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LA Jones, GL Mitchell, DO Mutti, NE Friedman, ML Moeschberger, K Zadnik; Growth of Ocular Components as a Function of Refractive Error Groups . Invest. Ophthalmol. Vis. Sci. 2002;43(13):2025.
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© ARVO (1962-2015); The Authors (2016-present)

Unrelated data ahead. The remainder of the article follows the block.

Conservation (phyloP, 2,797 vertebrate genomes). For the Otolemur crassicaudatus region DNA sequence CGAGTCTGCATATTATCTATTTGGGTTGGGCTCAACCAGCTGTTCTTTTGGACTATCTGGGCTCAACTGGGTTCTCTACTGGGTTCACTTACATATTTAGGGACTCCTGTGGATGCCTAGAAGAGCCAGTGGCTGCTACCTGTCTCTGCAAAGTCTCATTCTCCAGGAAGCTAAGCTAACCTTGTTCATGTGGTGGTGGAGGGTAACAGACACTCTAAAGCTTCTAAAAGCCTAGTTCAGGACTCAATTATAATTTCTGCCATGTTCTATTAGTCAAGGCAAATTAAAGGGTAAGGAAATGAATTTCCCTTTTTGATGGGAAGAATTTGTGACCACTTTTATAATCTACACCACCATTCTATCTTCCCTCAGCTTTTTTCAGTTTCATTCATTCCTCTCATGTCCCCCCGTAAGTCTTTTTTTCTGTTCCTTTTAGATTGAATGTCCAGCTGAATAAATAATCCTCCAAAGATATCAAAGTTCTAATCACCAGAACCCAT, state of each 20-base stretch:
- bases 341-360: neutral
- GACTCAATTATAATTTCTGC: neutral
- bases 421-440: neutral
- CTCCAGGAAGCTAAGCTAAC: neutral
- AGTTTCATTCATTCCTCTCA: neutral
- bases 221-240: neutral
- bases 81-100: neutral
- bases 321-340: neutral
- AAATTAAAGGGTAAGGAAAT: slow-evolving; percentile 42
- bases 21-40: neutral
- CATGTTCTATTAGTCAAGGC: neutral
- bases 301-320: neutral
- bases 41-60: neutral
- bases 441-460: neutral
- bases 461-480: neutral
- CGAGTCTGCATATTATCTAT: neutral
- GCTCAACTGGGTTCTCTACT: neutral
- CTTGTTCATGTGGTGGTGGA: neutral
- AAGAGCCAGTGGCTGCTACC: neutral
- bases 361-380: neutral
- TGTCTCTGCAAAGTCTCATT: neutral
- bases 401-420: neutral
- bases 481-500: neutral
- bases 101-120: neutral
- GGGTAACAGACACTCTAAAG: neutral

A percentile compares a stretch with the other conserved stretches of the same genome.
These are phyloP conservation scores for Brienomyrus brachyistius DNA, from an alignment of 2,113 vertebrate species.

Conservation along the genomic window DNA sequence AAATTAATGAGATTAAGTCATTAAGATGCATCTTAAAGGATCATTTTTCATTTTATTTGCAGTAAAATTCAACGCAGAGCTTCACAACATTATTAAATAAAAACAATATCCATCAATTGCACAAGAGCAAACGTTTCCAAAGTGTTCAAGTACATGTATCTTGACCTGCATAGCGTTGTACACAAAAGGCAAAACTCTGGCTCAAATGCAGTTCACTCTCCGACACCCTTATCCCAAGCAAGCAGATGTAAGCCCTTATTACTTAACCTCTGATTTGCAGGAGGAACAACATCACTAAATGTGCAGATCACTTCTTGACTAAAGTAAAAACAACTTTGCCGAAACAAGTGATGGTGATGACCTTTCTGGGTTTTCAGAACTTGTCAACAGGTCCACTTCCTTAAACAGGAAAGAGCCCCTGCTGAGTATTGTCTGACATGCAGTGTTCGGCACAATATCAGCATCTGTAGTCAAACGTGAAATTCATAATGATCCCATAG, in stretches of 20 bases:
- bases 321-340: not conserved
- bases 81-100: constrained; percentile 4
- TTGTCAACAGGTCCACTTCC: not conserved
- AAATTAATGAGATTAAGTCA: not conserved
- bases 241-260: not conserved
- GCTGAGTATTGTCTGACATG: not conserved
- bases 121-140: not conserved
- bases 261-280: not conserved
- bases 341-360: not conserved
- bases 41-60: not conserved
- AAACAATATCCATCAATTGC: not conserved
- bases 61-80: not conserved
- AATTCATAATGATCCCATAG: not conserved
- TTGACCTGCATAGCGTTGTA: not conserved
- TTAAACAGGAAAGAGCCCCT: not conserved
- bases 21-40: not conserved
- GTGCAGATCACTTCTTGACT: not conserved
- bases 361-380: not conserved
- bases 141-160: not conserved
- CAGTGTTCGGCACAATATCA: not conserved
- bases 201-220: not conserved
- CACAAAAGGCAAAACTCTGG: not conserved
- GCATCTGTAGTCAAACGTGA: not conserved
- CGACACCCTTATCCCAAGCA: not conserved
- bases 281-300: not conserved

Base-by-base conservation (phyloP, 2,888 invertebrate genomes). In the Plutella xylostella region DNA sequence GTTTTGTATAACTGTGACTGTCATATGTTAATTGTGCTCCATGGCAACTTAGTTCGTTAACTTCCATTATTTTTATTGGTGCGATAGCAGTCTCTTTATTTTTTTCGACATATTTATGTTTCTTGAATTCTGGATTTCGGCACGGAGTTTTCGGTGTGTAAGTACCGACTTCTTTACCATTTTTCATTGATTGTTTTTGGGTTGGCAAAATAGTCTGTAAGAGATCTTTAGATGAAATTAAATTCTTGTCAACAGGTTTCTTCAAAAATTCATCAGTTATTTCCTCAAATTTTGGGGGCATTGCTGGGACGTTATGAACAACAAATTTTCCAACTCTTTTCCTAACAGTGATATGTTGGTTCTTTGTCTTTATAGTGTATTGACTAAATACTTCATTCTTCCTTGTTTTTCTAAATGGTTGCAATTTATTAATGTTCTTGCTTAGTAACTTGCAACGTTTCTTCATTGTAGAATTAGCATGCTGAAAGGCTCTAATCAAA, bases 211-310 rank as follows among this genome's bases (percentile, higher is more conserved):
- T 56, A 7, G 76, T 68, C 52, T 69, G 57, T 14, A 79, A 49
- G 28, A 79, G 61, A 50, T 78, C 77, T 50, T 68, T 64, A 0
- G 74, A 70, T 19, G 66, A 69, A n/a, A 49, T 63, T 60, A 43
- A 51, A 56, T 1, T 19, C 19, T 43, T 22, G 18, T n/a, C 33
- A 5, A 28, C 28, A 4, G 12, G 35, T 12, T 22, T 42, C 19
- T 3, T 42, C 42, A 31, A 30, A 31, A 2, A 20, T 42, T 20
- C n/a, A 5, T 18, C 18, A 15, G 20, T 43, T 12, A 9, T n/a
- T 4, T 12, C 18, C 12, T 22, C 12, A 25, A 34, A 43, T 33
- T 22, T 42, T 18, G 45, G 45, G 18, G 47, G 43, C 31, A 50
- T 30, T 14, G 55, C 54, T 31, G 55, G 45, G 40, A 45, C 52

Purpose: An important question related to refractive error development is whether the ocular components grow in similar ways as a function of refractive error. Growth curves were generated from the Orinda Longitudinal Study of Myopia (OLSM) to compare ocular components among emmetropes, hyperopes and myopes. Methods: OLSM subjects seen between 1989 and 1996 with at least three annual study visits were included in the analysis. Refractive error was defined as follows: myopia at least –0.75 D in both meridians at any visit, hyperopia at least +2.00 D in both meridians at any visit, and emmetropia between –0.75 D and +1.00 D at all visits. Growth curves were generated using mixed models in SAS to determine the best fitting model for the emmetropic eyes. The functional forms from the emmetropes were applied to the myopes and hyperopes to create curves. The resulting curves were then compared to the emmetropes. Results: Five hundred twelve subjects were available for analysis, 140 myopes, 33 hyperopes, and 339 emmetropes. At the first visit, hyperopes were younger, with shorter mean axial length, and higher calculated lens power than both emmetropes and myopes, and lower corneal power than the myopes. The axial length growth curve shape for the hyperopes (p-value testing growth curve shape= 0.0254) was significantly different from the emmetropes as was the myopes growth curve shape (p < 0.0001). The myopic eyes grew faster than the emmetropic eyes. Growth curve shapes for lens thickness, Gullstrand and calculated lens power, and lens refractive index did not differ between emmetropes and either of the other two groups. Conclusion: Hyperopic eyes had similar growth curves compared to the emmetropes for 7 of 9 ocular components, but on average, they began growing from a different position (e.g., shorter eye with flatter cornea). The axial length curve shape for hyperopic eyes was significantly different from that of emmetropes though differences appear minor. The myopic growth curve function indicates that these eyes start from a similar place and grow faster than the emmetropic eye.
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